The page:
A couple of days ago, Commissioner Joe Noland sent me his DVD ‘Altars in the Street’ which outlines his plea for Christian people to step in to the lives of children in their communities, especially considering that many children are ‘at risk.’ The DVD carries the true story of a boy, Joey and a girl Annie and how their lives were influenced for the good and for the bad for the involvement or non involvement of Christian people in their lives. Many children become ones who are remembered by teddybear covered graves or flowers tied to railings – altars in the street.
You know, children who are growing up in desperate conditions don’t always realise that there is an alternative unless they happen to glimpse it elsewhere. When I was growing up, I had no idea that my life was any different to any other child. Yet, my life at home as a child was marked by break-up of marriage, violence, poverty, depression, a lot of sadness, fear and rejection. The memories I carry of childhood, even the few positive ones, are tinged by sadness. That all leaves its scars.
My life changed when one man stepped in at the age of around 9. Thing is, he maybe didn’t know what he was doing. When he stepped into my life with kindness, support, massive encouragement and calm guidance he would probably never have guessed the absence of all these things in my home life. My brass teacher at primary school, Brian Keachie, rescued me and I’m eternally grateful. I want him to know, in no uncertain terms, about the impact of his life on just one of his many pupils over the years.
There was something different about him. I’d never seen this kind of man anywhere else at all. At a time when I started to abuse prescripted medication, at an all time low, I discovered, at a much later age of around 14 that he was a member of this thing called The Salvation Army. I immediately wanted to find out about it. I knew that there must be something in it that was making the difference.
I eventually worked up the courage to steal my bus fare from my grandmothers purse and make my way to The Salvation Army where I found several other heroes, champions, mothers and fathers I never had. Within a few months, I knelt at the mercy seat, cried out to God and he saved me completely. He set me on a different path, lifted me and carried me through my circumstances and started turning me into a man of God.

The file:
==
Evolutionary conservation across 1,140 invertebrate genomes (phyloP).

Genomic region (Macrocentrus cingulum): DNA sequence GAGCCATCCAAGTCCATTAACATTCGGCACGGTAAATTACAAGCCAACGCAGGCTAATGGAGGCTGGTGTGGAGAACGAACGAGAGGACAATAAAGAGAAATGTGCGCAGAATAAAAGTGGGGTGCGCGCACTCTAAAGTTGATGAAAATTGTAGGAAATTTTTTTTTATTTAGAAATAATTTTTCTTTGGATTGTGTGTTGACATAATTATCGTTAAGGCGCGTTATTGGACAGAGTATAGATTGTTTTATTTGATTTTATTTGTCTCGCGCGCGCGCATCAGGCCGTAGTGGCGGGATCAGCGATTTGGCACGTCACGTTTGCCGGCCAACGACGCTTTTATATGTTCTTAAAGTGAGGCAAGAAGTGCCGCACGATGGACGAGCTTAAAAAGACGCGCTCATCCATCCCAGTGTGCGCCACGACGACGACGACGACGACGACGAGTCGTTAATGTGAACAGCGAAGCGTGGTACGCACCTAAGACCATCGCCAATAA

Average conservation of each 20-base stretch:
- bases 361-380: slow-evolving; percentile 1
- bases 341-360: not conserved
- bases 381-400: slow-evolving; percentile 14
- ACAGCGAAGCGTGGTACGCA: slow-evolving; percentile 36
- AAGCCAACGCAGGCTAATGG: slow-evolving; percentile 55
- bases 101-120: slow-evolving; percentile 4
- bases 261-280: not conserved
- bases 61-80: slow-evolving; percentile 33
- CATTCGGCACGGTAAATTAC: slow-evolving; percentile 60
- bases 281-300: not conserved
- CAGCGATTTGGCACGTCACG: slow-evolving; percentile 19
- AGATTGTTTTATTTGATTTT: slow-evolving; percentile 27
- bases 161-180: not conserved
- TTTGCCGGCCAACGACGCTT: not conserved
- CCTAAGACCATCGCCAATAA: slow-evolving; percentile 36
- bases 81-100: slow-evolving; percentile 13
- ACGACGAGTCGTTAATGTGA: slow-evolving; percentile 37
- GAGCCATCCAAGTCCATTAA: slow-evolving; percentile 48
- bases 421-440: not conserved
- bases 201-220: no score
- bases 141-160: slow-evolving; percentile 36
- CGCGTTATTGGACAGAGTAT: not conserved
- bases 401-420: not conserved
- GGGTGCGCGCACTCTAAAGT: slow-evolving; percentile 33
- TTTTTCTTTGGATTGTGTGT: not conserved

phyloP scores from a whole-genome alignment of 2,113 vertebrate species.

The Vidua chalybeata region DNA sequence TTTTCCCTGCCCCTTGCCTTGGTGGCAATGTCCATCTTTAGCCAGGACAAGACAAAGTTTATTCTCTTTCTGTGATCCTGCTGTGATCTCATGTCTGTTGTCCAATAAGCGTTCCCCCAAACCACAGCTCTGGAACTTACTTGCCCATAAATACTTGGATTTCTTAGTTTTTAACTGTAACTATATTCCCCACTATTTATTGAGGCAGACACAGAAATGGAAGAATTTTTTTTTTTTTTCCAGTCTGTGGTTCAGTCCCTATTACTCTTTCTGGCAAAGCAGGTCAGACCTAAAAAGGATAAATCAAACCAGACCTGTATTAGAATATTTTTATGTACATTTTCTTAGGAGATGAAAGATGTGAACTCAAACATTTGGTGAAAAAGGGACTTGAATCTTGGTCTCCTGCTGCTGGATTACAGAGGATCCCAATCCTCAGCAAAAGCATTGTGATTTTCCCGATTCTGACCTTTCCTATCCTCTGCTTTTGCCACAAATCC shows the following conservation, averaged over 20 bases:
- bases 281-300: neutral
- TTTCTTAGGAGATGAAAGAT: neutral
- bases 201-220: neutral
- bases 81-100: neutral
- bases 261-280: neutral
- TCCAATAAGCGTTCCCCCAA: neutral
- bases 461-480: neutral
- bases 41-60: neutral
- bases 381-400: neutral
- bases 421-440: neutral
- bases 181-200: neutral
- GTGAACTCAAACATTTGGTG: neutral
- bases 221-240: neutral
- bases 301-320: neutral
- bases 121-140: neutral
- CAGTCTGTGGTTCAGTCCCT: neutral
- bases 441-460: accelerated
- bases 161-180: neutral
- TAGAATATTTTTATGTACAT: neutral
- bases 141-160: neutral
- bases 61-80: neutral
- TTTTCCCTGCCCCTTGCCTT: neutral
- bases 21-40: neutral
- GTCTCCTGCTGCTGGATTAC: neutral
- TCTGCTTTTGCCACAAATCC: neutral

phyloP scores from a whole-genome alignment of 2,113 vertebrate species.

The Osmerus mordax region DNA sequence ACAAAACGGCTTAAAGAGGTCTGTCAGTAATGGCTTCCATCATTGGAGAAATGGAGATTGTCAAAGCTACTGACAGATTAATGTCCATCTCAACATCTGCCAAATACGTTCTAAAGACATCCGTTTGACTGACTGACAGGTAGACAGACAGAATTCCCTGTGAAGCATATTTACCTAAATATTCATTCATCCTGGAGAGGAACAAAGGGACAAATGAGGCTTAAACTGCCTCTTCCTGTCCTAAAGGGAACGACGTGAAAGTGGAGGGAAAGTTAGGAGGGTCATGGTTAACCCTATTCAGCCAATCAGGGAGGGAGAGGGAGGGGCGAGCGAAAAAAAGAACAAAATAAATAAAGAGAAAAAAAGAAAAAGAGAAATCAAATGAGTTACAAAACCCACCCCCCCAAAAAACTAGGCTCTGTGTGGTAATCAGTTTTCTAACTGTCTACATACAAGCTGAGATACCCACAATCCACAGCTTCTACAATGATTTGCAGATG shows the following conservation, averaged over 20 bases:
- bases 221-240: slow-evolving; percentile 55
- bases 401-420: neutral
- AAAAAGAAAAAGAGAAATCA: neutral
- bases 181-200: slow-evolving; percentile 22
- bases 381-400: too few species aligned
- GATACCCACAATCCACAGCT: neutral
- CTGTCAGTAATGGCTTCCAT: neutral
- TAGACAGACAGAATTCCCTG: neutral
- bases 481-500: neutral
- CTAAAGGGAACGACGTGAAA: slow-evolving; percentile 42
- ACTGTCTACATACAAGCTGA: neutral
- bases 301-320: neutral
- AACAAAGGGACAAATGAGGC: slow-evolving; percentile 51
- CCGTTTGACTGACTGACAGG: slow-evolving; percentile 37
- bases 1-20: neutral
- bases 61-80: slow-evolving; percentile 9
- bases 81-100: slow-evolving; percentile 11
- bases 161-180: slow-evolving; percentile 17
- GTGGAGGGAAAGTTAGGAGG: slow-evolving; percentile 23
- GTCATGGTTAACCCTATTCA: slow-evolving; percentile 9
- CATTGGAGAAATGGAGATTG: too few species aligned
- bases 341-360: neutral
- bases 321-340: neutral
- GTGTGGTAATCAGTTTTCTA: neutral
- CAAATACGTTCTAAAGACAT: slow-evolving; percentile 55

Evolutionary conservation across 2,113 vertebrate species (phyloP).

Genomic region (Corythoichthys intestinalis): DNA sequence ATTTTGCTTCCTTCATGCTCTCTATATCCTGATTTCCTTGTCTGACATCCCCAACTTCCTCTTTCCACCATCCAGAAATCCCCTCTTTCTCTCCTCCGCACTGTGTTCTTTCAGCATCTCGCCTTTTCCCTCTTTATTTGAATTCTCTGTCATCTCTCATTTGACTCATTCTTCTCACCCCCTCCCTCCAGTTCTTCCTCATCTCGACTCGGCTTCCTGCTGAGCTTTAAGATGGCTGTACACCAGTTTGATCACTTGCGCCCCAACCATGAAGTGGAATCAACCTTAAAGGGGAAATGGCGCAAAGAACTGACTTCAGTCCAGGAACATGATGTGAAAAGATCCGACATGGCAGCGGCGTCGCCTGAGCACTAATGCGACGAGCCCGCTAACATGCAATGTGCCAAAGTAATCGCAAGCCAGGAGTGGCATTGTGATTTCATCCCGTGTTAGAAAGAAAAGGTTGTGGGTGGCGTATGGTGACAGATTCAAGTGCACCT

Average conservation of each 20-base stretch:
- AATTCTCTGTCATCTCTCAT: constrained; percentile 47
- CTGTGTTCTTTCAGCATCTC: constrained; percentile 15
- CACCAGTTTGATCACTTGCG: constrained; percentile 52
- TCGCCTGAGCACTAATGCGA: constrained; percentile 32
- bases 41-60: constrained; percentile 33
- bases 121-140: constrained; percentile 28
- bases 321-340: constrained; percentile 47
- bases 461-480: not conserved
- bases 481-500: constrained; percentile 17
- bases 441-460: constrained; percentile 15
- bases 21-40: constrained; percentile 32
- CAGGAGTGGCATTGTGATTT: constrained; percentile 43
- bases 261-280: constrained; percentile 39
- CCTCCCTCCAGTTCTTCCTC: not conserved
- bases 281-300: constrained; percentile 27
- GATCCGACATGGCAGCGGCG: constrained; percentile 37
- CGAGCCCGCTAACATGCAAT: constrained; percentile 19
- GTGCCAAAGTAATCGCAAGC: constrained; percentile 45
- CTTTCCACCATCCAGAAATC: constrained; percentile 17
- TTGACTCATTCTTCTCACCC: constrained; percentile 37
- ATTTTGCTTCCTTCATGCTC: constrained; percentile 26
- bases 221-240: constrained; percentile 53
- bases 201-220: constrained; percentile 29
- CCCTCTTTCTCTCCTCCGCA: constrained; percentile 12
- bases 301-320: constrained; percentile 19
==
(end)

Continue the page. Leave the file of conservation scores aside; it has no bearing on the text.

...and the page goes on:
After my conversion, things got tougher at home. My mother and step-father couldn’t quite cope with the change and it led to persecution and I had no other real choice but to leave home to live with my grandmother. Again, God’s people were my strength. Billy, Joyce, Matthew, Debbie, Chris, Donald, Hugh, Cameron, Robert, Roberta…heroes every one. They championed me. I’m here because of them.
To see my son, Ben, at the age of 7 happy, content, loved, secure in himself and a little rascal into the bargain, is nothing short of a miracle for me. You have no idea how entirely delighted I was to enrol him as a Junior Soldier, a follower of Jesus, last month. Thankfully, he doesn’t have to look beyond the four walls of his home to find his champion and his support because I am here for him. The legacy continues into the next generation.
Friends, I share this to encourage you never to be tired of stepping in an influencing the life of a child. It doesn’t just affect the child, but his children and his children’s children. I work a few hours a week in HMP Aberdeen and I see in there young men who never had a champion. And I’ll tell you one thing that is true, the person who said that it is easier to build a child than repair a broken man spoke great truth.
Be a hero. Make a difference.